HONG KONG—A year after Covid-19 swept through China, the virus is under control. Now authorities have to motivate a population that feels little urgency to get vaccinated by using a mix of social pressure, incentives, education and coercion.
While surveys show vaccine acceptance remains high, the motivation to go out and get inoculated is lagging in the world’s second-largest economy given low infection rates.
China’s public health officials say the aim is to get 40% of the population vaccinated by summer. With the country administering more than 4.5 million shots a day in the past week, 161 million had been given by the end of Friday, according to the National Health Commission. Oxford University data-tracking project Our World in Data said about 11% of China’s population had received at least one dose.
That is a long way from herd immunity—which would require about 80% coverage—and compares with about a third of the U.S., according to the U.S. Centers for Disease Control and Prevention.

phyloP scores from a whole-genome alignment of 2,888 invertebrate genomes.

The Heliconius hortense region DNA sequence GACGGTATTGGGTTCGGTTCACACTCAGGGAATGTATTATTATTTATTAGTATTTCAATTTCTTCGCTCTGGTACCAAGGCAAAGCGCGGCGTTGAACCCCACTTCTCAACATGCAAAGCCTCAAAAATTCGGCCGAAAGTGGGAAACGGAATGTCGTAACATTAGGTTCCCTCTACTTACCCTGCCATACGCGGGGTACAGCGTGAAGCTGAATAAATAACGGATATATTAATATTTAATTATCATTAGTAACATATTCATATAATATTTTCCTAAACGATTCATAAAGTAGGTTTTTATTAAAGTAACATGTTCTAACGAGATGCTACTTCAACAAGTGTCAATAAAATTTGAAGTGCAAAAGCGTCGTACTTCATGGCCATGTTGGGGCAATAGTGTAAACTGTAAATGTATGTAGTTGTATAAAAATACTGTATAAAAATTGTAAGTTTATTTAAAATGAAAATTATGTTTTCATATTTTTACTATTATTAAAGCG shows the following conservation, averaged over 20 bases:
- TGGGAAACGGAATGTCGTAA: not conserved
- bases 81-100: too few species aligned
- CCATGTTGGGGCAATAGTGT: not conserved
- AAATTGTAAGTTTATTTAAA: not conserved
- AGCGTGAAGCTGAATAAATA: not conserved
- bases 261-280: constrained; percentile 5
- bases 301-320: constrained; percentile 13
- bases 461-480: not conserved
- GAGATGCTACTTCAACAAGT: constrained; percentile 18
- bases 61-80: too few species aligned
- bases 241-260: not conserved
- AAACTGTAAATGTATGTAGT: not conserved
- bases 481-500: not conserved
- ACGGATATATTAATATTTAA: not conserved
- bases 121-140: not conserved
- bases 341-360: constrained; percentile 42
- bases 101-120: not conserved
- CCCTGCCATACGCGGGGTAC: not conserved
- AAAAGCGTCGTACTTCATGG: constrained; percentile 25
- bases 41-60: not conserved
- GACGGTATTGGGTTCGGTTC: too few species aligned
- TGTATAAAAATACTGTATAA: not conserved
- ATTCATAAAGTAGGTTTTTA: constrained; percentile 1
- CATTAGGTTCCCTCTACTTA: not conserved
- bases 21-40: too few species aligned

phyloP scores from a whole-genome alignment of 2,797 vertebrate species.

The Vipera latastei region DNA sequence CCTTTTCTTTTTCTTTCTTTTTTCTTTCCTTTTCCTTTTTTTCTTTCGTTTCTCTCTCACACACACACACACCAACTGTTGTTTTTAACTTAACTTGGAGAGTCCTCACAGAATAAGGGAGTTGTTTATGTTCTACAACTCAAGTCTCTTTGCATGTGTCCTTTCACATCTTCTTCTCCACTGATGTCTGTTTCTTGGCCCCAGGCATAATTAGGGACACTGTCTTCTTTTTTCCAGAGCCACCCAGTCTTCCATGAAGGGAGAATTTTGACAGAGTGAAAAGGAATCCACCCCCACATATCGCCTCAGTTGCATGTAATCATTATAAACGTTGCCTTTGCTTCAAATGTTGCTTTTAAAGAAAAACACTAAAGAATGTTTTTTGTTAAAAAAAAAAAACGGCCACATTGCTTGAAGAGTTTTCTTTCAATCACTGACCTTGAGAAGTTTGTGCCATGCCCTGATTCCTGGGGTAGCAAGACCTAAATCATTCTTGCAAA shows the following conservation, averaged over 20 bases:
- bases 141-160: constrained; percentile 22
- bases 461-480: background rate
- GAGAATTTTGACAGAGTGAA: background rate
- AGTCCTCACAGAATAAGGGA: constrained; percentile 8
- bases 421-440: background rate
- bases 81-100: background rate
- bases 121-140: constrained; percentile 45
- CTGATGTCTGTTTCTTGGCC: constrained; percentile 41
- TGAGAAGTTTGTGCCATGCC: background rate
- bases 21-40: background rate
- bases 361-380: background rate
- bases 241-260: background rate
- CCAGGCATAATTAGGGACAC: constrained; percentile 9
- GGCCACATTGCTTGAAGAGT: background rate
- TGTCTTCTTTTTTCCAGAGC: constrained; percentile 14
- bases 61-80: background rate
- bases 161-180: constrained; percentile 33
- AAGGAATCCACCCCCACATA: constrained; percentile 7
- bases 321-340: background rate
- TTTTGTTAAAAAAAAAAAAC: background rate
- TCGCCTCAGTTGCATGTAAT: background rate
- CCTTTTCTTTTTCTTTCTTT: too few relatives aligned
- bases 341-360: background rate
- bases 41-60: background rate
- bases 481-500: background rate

Another challenge for China is the low efficacy rate of its vaccines currently in use. Preliminary data suggest that they range somewhere between 50% to 80%. To optimize the protection rate, China was looking into, for example, adjusting the dosage, adding an extra shot or changing the interval between injections, George Gao, director of China’s Center for Disease Control and Prevention, said Saturday.